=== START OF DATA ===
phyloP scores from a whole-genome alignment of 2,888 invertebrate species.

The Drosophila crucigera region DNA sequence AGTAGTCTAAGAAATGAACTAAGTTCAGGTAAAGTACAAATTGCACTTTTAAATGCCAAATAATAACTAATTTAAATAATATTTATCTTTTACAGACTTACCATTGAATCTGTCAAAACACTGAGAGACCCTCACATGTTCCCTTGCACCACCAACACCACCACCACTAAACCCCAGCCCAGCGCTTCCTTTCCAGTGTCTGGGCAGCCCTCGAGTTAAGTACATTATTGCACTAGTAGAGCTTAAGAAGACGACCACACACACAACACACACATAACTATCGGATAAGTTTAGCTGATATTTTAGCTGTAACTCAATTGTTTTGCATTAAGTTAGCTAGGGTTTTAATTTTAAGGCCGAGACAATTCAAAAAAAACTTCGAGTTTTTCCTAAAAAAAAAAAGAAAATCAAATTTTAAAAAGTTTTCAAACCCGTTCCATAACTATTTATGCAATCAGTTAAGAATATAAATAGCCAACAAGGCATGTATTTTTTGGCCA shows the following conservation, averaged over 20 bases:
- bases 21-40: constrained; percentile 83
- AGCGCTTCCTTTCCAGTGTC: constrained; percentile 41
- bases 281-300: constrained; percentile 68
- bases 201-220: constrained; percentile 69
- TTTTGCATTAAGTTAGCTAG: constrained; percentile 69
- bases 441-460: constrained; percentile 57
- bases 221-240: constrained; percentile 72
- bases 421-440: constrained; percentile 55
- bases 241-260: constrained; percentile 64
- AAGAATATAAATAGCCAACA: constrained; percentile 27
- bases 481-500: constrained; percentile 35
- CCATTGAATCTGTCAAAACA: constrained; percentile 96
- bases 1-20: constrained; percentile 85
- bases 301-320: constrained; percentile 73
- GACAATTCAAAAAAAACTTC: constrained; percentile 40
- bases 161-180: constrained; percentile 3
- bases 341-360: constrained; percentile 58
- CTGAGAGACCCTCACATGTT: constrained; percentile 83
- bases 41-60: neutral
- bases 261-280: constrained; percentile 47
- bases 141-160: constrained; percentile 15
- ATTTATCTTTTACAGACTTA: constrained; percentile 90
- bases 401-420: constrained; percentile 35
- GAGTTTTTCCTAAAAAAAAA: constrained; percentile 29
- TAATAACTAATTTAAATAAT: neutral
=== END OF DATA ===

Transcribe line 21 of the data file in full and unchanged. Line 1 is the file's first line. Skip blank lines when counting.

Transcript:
- bases 41-60: neutral